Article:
• Could progestin mediates risk of breast and colorectal cancers?  E+P has higher risk of invasive breast cancer vs P alone where there is no difference to placebo. The reverse is true for colorectal cancers, E+P reduces CRC while E alone shows no difference, could progesterone confers lower risk to colorectal cancer?
    • It is important to get the perspective right in terms of the added risk from MHT. The attributable risk which is the difference of the risk from the MHT over the prevalence of these risks in the studied population is what should be looked at. In these 2 groups of patient average age of 63 years, the overall number of major disease events was low only 1 in 300 major outcomes per year i.e. one third of 1 percent. E+P added less than one tenth of 1 percent to that rate. If you compare these risks to other risk factors for breast cancers, late menopause, obesity, lifetime alcohol excess and lack of exercise, the risks related to MHT are smaller compared to these other factors. The same is true for the E alone study.
    • Timing of MHT since menopause is also important. The risk for example to CHD is higher the longer the start of MHT from menopause e.g. more than 20 years as compared to the benefits rather than harm from CHD in the group that starts MHT early in menopause i.e. less than 10 years from start of menopause. This was the same observation for E alone and the E+P studies. The theory proposed for this difference is the “estrogen gap” theory. In premenopausal period, endogenous estrogens protect the arterial lining from plagues. If there was an interval immediate post menopausal when estrogens are not replaced, the theory proposes that there will be no benefit due to estrogen resistance or gap. The arterial wall will no longer respond to estrogen due to the gap period. In fact, animal studies show that if estrogen is given when estrogen resistance developed, the plague progression could be worst.  This was confirmed from coronary calcium score studies in early menopausal women where estrogen and progestin use has less calcium score as compared to placebo.

My recommendations:

Is MHT still a rational choice – Yes, but it depends on the profile of the woman who is looking for treatment.

Women with symptoms of MHT early menopause especially vasomotor symptoms, estrogen alone seem better than the combined E+P in terms of risk. But 60% of women have a uterus. Here one could consider milder progesterone. The FDA’s position is that there is no evidence to justify the use of bioidentical hormones. We will cover this in another post. The methods of delivery e.g. transdermal do not seem to change the risk situations in MHT.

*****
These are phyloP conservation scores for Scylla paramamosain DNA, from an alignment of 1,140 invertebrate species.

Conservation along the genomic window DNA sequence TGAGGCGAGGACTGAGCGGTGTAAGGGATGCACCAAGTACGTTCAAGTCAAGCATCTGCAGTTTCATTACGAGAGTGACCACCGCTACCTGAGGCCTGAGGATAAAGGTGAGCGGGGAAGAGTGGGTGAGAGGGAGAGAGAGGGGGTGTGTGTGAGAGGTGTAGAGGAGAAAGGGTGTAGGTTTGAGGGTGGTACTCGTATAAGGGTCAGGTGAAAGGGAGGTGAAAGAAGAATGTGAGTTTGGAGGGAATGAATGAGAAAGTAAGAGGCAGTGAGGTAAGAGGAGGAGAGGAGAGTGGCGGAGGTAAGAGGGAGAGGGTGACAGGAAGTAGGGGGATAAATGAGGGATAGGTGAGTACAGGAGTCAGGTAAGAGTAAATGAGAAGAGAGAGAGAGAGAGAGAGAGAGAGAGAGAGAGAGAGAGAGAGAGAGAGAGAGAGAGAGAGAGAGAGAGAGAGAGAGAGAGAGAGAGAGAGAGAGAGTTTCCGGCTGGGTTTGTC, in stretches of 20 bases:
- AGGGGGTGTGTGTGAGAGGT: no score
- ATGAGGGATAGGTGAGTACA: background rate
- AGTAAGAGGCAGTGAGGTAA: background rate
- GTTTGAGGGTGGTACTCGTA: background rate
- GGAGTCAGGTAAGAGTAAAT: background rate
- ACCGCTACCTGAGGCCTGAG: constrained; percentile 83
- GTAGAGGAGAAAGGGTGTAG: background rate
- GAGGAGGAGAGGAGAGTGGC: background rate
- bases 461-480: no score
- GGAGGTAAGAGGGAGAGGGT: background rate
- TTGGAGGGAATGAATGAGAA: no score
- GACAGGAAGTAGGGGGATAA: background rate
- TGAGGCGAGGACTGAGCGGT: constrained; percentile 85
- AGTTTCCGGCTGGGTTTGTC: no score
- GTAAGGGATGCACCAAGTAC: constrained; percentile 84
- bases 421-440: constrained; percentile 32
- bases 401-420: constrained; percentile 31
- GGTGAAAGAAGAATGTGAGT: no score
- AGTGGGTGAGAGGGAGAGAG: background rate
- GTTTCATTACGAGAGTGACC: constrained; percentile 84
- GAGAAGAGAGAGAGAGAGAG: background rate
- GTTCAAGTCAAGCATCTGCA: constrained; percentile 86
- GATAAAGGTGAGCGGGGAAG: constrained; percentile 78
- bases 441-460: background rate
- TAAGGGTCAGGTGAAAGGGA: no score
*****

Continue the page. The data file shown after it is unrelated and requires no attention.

Vasomotor symptom relief:

There are definite benefits for those with vasomotor symptoms. What is not included in this analysis is the sleep disturbances associated with menopausal. These could be very debilitating and estrogen has helped with these sleep disturbances.

I would therefore recommend hormonal replacement for early menopausal patient – low dose estrogen and transdermal is preferred for patients with vasomotor symptoms such as hot flashes, night sweats and sleep disturbances. Natural progesterone such as micronized progesterone would be my preference. Usually the symptoms improved within 2 weeks of treatment. After second month of unopposed estrogen, cyclic micronized progesterone should be initiated. I would then review the continuation after 1 year of treatment. Some cases might need up to 2 years of replacement to settle the vasomotor symptoms.

The use of MHT in prevention of CHD, breast cancer and dementia needs further evaluation in robust clinical studies. MHT is definitely beneficial for osteoporosis. However, there are other options (see future post). I would not recommend its use until we fully understand the mechanisms of the hormones in driving some of these risks with further research.

Female health issues

Saturday, February 12th, 2011

After a long sabbatical leave pursuing my Masters program in Human Nutrition at the University of Bridgeport, I am back. Some patients have requested me to provide updated information on female health issues especially hormonal issues. Some of the questions commonly raised are – do we need hormonal replacement during menopause? Is menopause a natural progression of aging and therefore should not be tempered with? What is the current thinking on menopausal hormonal replacement? Are there different types of estrogen metabolites – some are carcinogenic and some useful? How do I know if I am suffering from hormonal imbalance? What is estrogen dominance and progesterone deficiency and what do these mean in layman terms? We will embark on the journey to explore all these interesting questions that might have a bearing on your wellness in the silvering years.